Georgia born Frank Bey, encouraged by his mother Maggie Jordan, (a gospel singer of some note) started performing when he was four in the gospel group known as the Rising Sons. At seventeen, he got a job with Otis Redding’s retinue and during his time there he got a ‘lucky break’ after the scheduled opening act didn’t turn up, Bey was asked to perform in their stead. After touring for several years with Redding, he formed his own funk-based band called the Moorish Vanguard; it all fell apart due to the machinations of the record company and, disillusioned, Bey left the music business for seventeen years.
He moved to San Francisco and teamed up with Anthony Paule and together they produced three critically acclaimed records and, as a result, Bey earned numerous Blues Music Award nominations…all of which recognised his soulful approach to the blues. He has a new album out, his sixth, aptly called Back In Business and this time he has the considerable talent of Tom Hambridge behind him as writer, producer and player and the lynchpin behind the whole project. (Hambridge has been involved with a myriad of blues royalty as well as releasing quality work under his own name). As Bey says at the start of the title track, “I’ve been gone for a while but I’m back in business now”; this is true in every sense as, despite the 72-year-old suffering from a failing kidney, he has recorded this album and is in the middle of crowdfunding a documentary film of his life (via Kickstarter, if you’re interested).
Returning to that opening track, Back In Business, and after Bey’s spoken intro, a Chicago style shuffle kicks in and then we get to hear his remarkable voice as it weaves around the backing with a tone that is a natural blend of soul and the blues. The guitar playing from McNelly throughout the album is simply superb as it takes on exactly the right tone for the style of the individual song, as evidenced by the solo here. An injection of funk on Gun-Toting Preacher as the bass riffs over the voice, guitar and horns. Bey manages to sound a little Tom Jones like (or is it the other way round?) as he tells the tale of an influential if slightly dodgy preacher. Soul over a blues pattern heralds Take It Back To Georgia, with warm keyboards over a really clever bass, drum and guitar backing. Bey really shows his class here as that strong, yet emotion-filled voice wrings the neck of the melody and sends shivers down the spine. More funk on the cover of Cookie Jar as the rather spicy lyrics bring a smile to your face, as the blues unending capacity for the double entendre is wickedly demonstrated. The almost out of tune guitar is genius, thanks to the tone from the speakers as McNelly utilises the ‘ice-pick guitar’ sound to great effect. The pace slows on The Half Of It as Bey delivers a smouldering R’n’B ballad that may explore the standard tropes but still brings something new to the style. The Sam McClain cover, Where You Been So Long starts with just the guitar and voice that draws you in, before the band cut in with perfectly judged weight. A quality strewn piano solo adds to the complex simplicity of this classic track. Don’t relax too much…the next track, Better Look Out, is a jump blues with a lump of swing for good measure with more brilliant piano that gets you dancing, even if you’re sat down. Another exquisite guitar solo makes this irresistible. Ain’t No Reason is a really surprising change of tack as the piano begins and takes us into a pop song…and by that I mean a pop song of the 60s or 70s. That is not to say it is a bad song…just that it pales a little next to all of the other songs. Fear not, because with Blame Mother Nature we are back in blues and R’n’B territory with this love song and the ‘blame’ is because Mother Nature is guilty only of ‘making me love you’. The voice, the guitar solo and ingenious backing lifts this from any mawkishness that could have proliferated in anyone else’s hands. The power of the blues is the story behind Give It To Get It and this funky blues interpretation is just brilliant. Listen to the lyrics too; there are some ingenious word plays to be found. A slow blues of power and passion; Yesterday’s Dreams is a classy way to close a class album and it is all summed perfectly with Bey’s line at the end; “The blues is my life today” sung in such a way that I believe him…you will too.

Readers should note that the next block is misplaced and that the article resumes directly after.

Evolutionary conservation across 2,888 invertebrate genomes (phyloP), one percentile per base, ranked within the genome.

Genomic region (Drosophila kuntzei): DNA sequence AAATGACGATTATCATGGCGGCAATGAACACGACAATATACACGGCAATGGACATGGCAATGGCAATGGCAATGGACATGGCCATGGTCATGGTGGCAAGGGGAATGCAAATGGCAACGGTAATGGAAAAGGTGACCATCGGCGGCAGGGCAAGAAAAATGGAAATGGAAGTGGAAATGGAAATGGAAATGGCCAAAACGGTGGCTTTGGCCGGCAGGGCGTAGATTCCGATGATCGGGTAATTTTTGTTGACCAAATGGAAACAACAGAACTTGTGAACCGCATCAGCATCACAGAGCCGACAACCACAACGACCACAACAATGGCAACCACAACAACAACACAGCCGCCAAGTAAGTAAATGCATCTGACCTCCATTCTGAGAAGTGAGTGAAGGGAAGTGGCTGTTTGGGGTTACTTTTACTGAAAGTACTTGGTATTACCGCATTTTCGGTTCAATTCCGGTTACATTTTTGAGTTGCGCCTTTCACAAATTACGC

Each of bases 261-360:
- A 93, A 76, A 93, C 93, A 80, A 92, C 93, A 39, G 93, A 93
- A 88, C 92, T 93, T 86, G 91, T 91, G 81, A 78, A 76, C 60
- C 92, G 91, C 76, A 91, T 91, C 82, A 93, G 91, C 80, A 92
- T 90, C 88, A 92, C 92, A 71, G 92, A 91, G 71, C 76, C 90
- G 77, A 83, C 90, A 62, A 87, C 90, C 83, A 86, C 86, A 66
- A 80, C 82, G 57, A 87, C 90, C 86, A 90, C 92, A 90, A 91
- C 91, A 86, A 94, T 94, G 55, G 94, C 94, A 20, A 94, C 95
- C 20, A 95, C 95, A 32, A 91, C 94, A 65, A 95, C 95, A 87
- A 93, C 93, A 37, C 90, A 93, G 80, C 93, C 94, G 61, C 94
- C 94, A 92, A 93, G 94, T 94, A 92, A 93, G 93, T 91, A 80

This is a high quality blues/soul album featuring a powerful and emotive vocalist with a range and depth that belies his 72 years. Add to that the genius of Hambridge as he has assembled a group of musicians who all perform with aplomb and leave Bey space to shine whilst contributing stunning solos when required. Apart from the, in my opinion, slight misstep of Ain’t No Reason, this is a strong album and will fit perfectly into anyone’s blues collection…no reason for this one to be held at bey!
NINEdoodle paws out of TEN …
- Back in Business
- Gun Toting Preacher
- Take It Back to Georgia
- Cookie Jar (Jeff Monjack/Kevin Freison)
- The Half of it
- Where You Been So Long (Kevin Barry/Mighty Sam McClain)
- Better Look Out
- Ain’t No Reason (Monjack/Freison)
- Blame Mother Nature
- Give It to Get It (Monjack)
- Yesterday’s Dreams (Freison)
Composed by Tom Hambridge and Richard Fleming except where stated.
Frank Bey: vocals
Tom Hambridge: drums and background vocals
Rob McNelly: guitars
Marty Sammon: keyboards
Tommy MacDonald: bass
Adam Nitti: bass
Max Abrams: saxophone
Wendy Moten: backing vocals